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Safari Doctors was registered as a community-based organization in Lamu, Kenya in 2015. The dedicated team of 9 staff and medical volunteers work tirelessly to provide healthcare services where otherwise there would be none.
The indigenous Aweer and Bajuni communities number around 20,000 people and live within the archipelago and on the mainland near the border with Somalia. Neglect and insecurity continue to impede their right to access healthcare.
WHAT WE DO
Each month, the team sets sail in a boat loaded with medicines and conducts mobile clinics across at least 8 villages. Together with regular outreach work, the team reaches up to 800 patients a month. In these communities, child immunizations are up, skin conditions are down, communicable diseases have halved, double the number of expectant mothers are attending antenatal appointments, and demand for family planning has tripled.
Safari Doctors’ mission is to provide affordable and appropriate healthcare to marginalized communities in Lamu County. The vision is to have thriving communities in remote settings, with adequate access to affordable health solutions and improved livelihoods.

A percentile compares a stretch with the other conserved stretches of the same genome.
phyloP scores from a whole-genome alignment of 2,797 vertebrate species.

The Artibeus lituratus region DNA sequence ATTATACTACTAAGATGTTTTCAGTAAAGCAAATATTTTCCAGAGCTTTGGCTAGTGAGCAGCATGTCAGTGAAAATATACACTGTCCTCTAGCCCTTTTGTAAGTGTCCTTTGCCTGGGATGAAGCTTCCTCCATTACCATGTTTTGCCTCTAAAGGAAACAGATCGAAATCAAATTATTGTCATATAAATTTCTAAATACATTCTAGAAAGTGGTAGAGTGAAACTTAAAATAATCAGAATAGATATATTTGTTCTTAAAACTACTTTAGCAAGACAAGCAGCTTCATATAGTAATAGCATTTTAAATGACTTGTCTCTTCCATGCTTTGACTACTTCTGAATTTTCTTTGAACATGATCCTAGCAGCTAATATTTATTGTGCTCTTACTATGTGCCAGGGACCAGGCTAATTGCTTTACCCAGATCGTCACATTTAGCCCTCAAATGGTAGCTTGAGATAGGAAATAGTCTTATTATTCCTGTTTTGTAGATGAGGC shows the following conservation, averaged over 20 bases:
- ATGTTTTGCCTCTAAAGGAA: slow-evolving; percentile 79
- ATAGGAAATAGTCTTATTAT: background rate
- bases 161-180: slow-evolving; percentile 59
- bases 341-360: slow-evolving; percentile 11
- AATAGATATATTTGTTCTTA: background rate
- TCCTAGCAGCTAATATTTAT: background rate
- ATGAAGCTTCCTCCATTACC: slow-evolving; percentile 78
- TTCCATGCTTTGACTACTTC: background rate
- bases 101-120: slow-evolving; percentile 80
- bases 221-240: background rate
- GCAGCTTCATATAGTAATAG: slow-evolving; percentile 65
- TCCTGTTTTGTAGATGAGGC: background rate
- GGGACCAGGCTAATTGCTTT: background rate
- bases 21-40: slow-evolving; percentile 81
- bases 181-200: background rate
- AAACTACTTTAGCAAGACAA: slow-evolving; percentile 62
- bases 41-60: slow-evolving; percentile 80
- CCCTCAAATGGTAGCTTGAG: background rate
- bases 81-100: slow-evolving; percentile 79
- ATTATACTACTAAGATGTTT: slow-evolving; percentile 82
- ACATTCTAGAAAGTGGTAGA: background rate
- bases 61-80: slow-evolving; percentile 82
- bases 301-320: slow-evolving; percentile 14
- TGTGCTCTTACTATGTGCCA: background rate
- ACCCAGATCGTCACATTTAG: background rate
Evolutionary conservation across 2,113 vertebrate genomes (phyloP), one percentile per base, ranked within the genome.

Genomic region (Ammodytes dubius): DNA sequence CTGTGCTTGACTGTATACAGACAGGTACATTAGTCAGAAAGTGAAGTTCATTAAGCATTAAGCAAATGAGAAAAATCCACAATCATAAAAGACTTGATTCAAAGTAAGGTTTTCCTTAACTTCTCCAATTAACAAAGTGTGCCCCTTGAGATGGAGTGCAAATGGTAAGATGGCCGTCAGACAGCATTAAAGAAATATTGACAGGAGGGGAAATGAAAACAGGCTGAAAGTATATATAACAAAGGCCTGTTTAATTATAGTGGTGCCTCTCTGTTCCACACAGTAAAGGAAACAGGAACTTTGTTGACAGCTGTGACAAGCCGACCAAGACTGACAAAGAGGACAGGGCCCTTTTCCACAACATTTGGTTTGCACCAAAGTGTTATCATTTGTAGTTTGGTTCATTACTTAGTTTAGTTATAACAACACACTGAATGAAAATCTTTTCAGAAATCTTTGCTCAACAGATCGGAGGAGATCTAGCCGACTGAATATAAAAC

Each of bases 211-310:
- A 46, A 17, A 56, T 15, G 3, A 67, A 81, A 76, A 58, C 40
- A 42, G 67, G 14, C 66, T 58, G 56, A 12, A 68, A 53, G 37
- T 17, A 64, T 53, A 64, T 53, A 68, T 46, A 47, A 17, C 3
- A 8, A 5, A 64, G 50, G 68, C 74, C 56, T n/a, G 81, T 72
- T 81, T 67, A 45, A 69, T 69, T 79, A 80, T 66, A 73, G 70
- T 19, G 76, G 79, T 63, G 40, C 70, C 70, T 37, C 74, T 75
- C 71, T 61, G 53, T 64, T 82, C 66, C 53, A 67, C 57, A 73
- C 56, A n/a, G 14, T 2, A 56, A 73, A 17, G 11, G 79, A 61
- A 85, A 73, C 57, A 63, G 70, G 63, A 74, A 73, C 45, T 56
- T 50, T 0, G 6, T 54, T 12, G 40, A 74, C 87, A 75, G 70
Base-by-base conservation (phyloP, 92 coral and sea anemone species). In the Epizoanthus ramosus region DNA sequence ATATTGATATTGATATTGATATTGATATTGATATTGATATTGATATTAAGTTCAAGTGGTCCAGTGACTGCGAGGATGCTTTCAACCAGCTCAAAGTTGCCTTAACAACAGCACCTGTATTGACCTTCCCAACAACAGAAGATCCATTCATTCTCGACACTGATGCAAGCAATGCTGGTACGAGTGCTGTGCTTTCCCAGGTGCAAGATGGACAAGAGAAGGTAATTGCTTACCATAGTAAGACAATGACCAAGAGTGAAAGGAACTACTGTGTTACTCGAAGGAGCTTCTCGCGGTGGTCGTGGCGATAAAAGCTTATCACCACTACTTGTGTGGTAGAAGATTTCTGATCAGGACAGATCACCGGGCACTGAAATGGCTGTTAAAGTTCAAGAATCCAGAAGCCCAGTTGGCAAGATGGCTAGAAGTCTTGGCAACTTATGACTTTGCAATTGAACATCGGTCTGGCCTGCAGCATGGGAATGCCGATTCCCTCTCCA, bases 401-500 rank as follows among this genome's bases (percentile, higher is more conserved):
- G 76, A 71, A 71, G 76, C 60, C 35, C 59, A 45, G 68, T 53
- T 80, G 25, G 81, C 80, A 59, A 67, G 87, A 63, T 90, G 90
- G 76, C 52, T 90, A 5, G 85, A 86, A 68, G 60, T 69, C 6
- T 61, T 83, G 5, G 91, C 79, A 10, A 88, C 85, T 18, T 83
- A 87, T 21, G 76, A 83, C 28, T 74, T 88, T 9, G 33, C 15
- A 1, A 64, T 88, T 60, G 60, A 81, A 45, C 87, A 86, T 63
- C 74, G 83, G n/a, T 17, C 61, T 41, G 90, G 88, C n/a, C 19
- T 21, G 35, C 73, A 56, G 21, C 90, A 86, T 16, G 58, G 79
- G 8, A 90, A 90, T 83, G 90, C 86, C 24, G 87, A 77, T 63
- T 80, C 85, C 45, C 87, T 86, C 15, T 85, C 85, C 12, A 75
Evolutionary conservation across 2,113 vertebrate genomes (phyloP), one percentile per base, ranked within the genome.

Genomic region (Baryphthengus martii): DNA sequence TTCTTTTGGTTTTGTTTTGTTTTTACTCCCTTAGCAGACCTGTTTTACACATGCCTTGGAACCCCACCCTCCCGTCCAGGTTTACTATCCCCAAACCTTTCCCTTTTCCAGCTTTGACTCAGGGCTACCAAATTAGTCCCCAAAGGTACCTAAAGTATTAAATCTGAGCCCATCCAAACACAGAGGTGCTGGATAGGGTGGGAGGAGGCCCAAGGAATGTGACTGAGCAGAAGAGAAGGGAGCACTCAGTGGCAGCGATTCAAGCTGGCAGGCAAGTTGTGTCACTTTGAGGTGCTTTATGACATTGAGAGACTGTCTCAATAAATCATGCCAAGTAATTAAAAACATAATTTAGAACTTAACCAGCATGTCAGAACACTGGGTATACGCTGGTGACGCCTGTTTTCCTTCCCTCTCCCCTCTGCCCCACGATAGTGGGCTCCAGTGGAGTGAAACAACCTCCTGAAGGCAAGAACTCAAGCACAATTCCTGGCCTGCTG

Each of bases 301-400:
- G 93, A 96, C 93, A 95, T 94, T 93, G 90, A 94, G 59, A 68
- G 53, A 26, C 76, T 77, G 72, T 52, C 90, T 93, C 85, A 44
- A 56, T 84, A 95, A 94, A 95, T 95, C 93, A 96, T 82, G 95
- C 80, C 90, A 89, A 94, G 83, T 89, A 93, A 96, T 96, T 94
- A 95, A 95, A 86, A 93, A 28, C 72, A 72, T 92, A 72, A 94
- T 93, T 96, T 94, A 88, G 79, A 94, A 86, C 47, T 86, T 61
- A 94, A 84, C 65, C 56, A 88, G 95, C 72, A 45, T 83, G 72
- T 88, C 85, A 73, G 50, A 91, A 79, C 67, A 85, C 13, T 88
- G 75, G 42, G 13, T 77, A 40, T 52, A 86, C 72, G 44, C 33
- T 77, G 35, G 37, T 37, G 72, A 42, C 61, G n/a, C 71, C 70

As parts of its holistic approach to community health and well-being, Safari Doctors also cares for hundreds of animals during its outreach work. The veterinary services we provide include: vaccinations, parasite treatment and prevention, diagnosis and treatment of diseases and emergency care. Our vet also carries out community education sessions on animal health and welfare.
The Safari Doctors team won The United Nations Person of the Year 2017 for “outstanding efforts and commendable work providing medical care to marginalized communities in the far reaching areas of Lamu.”
WHERE WE GO
Safari Doctors reaches up to 20 remote villages by sea and road. “The same thing that makes Lamu beautiful, isolated and pristine, is the same thing that presents the challenges for access to healthcare.” Umra Omar, Founder of Safari Doctors
Safari Doctors also operates a youth Health Ambassadors program, engaging young men and women who receive basic health education and training, to facilitate our work, empower themselves and their communities. The program targets underserved youths in Lamu County, who are trained to become leaders in their communities and help foster well-being across the villages that Safari Doctors serves.
There are 30 Health Ambassadors across 8 villages in Lamu East. They are selected by their respective communities and aged 18-25. The program offers a support system through peer-to-peer mentorship and capacity building through monthly trainings using a tailored curriculum that ranges from first aid to leadership training.